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Now to the Lotus 32B ...

this car was built by Team Lotus for Clark’s ‘65 Tasman series entries.  It looks like a 33. But it’s chassis was based upon the design of the Lotus 27. Which had perpendicular chassis sides - no taper - and it was about an inch narrower than the 25 and the 33. So if you create some channels on the underside of the chassis casting - the water and oil lines located in these channels - like the 25 and the 33 - you’ve got the makings of an accurate Lotus 32B chassis. Not what Joker had in mind - but hey - that’s OK. ...




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About the engine ...  the 32B had a

Climax four - 2.6(?) liter - instead of the Smaller Climax 8 used in the Grand Prix cars.  But I got

that covered. So I’ll remove the engine casting and away we go ....

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  • 2 weeks later...

Surgical theater.  the Engine block is sawed Away using a Tamiya saw and a series of holes drilled into the resin casting in a cavity in front of the engine 

after some filing I glued pieces of renshape to the chassis sides and shaped them. The Lotus 32 and 22B did not have the tapered engine bay chassis sides because they used Four cylinder engines   - there was no need to shape the sides of the chassis for the exhaust pipes - as was necessary with the Climax eight ... more space for fuel and a little easier to construct ...






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Next is some more scraping and filing to open Channels in the bottom of the chassis  - for oil and water lines .  And opening the solid block of resin where the foot box is located ... the white metal casting from the kit serves as an assembly for the suspension arms and the brackets from which the pedals are suspended. It’s a pretty good casting I’ll probably use it ...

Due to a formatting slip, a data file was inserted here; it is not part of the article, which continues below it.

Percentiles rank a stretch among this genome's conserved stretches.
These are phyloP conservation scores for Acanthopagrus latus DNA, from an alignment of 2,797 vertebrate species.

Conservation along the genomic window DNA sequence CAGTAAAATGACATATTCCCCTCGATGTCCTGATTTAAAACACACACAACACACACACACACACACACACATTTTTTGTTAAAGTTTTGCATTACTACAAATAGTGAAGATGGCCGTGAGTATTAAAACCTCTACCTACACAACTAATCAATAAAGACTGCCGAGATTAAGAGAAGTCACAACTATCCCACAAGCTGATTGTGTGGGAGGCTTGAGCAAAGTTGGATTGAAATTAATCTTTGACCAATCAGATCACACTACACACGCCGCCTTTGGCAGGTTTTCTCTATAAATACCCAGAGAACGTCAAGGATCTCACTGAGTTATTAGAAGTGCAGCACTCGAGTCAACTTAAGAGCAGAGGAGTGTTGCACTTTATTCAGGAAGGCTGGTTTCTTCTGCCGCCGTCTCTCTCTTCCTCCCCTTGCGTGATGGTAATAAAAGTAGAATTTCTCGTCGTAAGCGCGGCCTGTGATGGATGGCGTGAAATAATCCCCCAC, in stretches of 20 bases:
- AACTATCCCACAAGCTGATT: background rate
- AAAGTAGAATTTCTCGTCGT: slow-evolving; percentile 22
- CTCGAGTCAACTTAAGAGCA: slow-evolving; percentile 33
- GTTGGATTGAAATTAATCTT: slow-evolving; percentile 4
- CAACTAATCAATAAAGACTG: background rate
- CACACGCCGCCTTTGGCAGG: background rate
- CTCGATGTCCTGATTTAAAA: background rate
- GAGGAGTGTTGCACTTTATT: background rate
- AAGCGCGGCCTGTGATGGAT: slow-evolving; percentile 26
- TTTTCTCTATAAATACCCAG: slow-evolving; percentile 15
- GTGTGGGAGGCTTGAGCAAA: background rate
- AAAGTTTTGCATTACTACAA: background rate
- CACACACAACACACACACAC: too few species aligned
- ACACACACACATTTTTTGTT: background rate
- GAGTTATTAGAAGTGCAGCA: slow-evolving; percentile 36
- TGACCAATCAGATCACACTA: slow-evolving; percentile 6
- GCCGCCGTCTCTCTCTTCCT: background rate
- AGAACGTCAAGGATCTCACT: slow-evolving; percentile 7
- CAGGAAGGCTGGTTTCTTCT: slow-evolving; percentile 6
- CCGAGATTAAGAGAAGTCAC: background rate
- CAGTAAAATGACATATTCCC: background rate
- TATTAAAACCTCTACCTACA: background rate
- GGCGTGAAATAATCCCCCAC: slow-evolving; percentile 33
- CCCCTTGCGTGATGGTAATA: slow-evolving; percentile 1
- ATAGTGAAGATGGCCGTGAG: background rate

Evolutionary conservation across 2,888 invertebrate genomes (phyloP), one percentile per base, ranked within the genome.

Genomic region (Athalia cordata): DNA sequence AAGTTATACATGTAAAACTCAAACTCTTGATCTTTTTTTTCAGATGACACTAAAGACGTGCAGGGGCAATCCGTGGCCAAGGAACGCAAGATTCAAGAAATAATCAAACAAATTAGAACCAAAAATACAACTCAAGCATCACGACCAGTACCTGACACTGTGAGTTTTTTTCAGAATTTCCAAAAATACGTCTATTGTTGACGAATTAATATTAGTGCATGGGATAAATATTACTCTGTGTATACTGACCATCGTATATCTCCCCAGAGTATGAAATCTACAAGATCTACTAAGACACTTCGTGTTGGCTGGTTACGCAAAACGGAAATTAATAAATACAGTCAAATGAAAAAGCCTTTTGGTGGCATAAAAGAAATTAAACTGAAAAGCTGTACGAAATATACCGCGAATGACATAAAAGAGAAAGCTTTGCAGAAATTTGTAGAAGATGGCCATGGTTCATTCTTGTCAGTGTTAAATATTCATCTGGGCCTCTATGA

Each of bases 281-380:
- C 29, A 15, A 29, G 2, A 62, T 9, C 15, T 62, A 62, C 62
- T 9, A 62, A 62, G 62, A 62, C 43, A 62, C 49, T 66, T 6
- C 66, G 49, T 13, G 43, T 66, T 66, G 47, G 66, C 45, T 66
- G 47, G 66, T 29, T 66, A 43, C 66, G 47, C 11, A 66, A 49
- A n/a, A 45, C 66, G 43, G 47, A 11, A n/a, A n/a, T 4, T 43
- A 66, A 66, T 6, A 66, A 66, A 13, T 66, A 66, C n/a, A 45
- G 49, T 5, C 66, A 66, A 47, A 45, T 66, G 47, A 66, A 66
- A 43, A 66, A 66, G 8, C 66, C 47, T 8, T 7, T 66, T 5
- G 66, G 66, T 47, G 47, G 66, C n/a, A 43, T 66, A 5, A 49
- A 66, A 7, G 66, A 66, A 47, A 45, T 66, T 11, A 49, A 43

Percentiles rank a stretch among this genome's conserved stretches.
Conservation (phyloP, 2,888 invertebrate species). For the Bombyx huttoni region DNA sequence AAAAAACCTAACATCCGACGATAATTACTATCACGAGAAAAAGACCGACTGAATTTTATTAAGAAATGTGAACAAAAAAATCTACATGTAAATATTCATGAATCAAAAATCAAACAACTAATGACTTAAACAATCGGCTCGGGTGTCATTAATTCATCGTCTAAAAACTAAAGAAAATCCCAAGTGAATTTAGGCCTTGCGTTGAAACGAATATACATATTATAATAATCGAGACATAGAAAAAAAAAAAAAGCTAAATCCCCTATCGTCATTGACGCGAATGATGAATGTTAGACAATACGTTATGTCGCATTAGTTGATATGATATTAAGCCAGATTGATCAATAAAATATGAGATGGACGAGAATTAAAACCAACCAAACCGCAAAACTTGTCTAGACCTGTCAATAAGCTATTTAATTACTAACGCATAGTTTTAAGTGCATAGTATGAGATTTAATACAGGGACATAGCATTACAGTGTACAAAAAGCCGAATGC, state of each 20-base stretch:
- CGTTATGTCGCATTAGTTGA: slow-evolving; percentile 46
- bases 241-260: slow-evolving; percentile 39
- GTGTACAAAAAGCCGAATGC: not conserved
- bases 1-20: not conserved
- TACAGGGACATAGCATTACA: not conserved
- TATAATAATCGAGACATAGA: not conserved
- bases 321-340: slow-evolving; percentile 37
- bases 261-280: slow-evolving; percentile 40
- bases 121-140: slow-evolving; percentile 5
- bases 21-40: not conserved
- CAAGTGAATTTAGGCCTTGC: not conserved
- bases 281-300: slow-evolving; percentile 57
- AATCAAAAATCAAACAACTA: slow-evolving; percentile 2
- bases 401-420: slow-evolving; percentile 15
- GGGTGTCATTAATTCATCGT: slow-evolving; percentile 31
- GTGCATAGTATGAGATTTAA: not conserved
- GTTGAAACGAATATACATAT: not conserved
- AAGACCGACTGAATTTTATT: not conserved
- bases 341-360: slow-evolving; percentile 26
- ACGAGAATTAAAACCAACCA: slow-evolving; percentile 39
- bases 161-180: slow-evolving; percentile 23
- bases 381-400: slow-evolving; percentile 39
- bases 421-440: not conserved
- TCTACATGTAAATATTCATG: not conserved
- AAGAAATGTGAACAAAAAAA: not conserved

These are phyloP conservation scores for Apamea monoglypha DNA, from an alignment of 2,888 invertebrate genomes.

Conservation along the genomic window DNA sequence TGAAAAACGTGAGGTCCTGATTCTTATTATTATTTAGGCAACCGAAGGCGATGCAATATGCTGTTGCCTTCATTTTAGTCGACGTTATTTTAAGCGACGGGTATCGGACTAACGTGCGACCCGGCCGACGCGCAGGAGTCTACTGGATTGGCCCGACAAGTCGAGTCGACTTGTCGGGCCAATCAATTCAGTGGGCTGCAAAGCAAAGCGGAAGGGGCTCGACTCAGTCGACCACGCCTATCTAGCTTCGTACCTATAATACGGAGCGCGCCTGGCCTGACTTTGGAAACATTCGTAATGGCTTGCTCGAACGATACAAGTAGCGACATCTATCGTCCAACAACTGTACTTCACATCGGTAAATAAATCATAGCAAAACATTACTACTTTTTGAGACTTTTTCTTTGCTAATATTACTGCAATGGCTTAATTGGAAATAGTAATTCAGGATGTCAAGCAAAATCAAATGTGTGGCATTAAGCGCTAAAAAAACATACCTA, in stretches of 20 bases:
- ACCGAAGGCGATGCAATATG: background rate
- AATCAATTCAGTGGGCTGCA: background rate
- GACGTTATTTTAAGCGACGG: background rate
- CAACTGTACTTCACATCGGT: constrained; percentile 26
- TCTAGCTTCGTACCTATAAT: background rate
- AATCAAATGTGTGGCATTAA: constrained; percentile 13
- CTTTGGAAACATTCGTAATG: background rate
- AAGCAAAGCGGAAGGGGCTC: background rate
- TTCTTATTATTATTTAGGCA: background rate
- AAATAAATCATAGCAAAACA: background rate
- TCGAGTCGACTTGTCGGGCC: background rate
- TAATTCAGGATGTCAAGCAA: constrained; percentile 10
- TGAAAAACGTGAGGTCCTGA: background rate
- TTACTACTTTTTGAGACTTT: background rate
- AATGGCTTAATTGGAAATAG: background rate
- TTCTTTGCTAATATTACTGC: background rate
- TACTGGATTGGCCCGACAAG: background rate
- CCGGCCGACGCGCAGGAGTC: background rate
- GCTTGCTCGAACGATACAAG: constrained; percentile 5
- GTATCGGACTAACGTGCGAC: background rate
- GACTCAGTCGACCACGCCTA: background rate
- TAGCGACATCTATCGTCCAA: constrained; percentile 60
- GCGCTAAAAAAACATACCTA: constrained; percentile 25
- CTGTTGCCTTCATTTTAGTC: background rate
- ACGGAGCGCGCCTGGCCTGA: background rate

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So the other correction to the chassis casting is to reshape the chassis sides forward of the location of the dashboard.   The chassis sides hold the same profile from the suspension bulkhead back to the engine bulkhead.  So I filed the correct shape and then sharpened the fold line with an Xacto knife.  



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Taking stuff off

and putting scuff on ...

the chassis takes shape with some more Evergreen strip ...

and a lot of filing - lots of filing

now I can add some front bulkhead compartments  - like the steering rack and the pivot / brace for the lower suspension brace and the shock mount 






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On the Lotus 32B - the engine cover is separate from the bodywork  - -  like the Lotus 25 ...  on the 33 the engine cover is altogether with the rest of the body work - Not ready to work on the body yet - but I sawed off the engine cover to check the fit of the suspension casting - needed some minor mods to the body work but everything should fit when I am done ...




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How good was the Lotus 32B?

this is another screen grab fr Wikipedia  -  have a look at the ‘65 Tasman season results.  You could argue that this was Clark’s - and Chapman’s most successful open wheeler !  Not bad ...


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The in-board shocks are suspended from the rocker arms and drop into a housing on either side of the footwell .  This feature is made from a couple of blocked of renshape  - filed sanded and CA glued to the chassis casting ...